You Need to Be Close Enough to Smell People to Be Less Socially Anxious

Friendship apparently stinks — in a good way
You Need to Be Close Enough to Smell People to Be Less Socially Anxious

When it comes to curbing social anxiety, the poison might be the cure, and it stinks. Researchers recently discovered that smelling a stranger’s sweat can be a lot more calming than having a conversation with them — just as long as they don’t catch you taking a whiff. 

Or as lead author Elisa Vigna explained at the European Congress of Psychiatry in Paris, “Our state of mind causes us to produce molecules (or chemo-signals) in sweat which communicate our emotional state and produce corresponding responses in the receivers. The results of our preliminary study show that combining these chemo-signals with mindfulness therapy seem to produce better results in treating social anxiety than can be achieved by mindfulness therapy alone.”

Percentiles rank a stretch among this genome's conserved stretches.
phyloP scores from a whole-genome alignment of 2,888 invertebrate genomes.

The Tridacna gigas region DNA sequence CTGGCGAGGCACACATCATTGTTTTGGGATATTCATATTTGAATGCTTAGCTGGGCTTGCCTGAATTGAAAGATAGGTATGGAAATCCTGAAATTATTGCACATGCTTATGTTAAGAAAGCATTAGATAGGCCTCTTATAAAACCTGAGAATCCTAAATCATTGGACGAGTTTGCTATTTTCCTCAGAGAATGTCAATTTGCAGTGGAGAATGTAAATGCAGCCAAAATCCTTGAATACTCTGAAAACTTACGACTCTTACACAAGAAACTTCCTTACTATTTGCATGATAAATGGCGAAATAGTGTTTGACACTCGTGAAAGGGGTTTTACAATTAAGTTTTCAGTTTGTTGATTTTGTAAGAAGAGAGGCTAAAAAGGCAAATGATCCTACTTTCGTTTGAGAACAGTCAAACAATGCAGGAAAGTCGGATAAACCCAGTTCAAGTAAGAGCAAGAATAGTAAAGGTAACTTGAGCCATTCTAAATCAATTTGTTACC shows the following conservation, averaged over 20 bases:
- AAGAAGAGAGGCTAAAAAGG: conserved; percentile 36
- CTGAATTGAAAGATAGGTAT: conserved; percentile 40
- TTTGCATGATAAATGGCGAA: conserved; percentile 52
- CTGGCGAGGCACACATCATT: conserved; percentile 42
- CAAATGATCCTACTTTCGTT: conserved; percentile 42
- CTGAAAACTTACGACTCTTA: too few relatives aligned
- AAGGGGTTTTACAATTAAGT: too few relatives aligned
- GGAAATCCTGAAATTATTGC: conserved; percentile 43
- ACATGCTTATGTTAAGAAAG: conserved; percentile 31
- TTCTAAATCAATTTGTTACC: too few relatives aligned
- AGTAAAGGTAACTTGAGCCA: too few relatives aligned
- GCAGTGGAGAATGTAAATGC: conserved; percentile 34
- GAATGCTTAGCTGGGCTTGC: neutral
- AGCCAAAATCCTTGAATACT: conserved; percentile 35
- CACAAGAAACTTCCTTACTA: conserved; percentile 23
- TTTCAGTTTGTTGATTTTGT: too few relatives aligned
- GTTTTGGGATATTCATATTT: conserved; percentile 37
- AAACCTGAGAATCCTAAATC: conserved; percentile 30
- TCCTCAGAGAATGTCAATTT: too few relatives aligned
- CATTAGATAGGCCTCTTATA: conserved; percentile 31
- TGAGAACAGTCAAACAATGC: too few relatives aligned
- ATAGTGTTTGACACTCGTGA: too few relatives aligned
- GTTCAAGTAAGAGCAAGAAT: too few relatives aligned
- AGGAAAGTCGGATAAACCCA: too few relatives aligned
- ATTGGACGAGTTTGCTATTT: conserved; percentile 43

The small pilot study included 48 women who suffered from social anxiety and received either mindfulness therapy combined with smelling the sweat of various volunteers, or therapy without smelling anything. Interestingly, the volunteers who provided sweat samples were shown horror movies like The Grudge or comedies like Sister Act to provoke different emotional states associated with the sweat. 

As Vigna explained above, the women who received mindfulness therapy only experienced a 17-percent reduction in anxiety symptoms, compared to women who went to therapy and smelled sweat, who experienced a 39-percent reduction in their symptoms. More surprisingly, the emotional state of the sweaters didn’t matter — their perspiration chilled people out either way. “It may be that simply being exposed to the presence of someone else has this effect, but we need to confirm this,” Vigna noted. 

And with that, as they say, smell ya later. 

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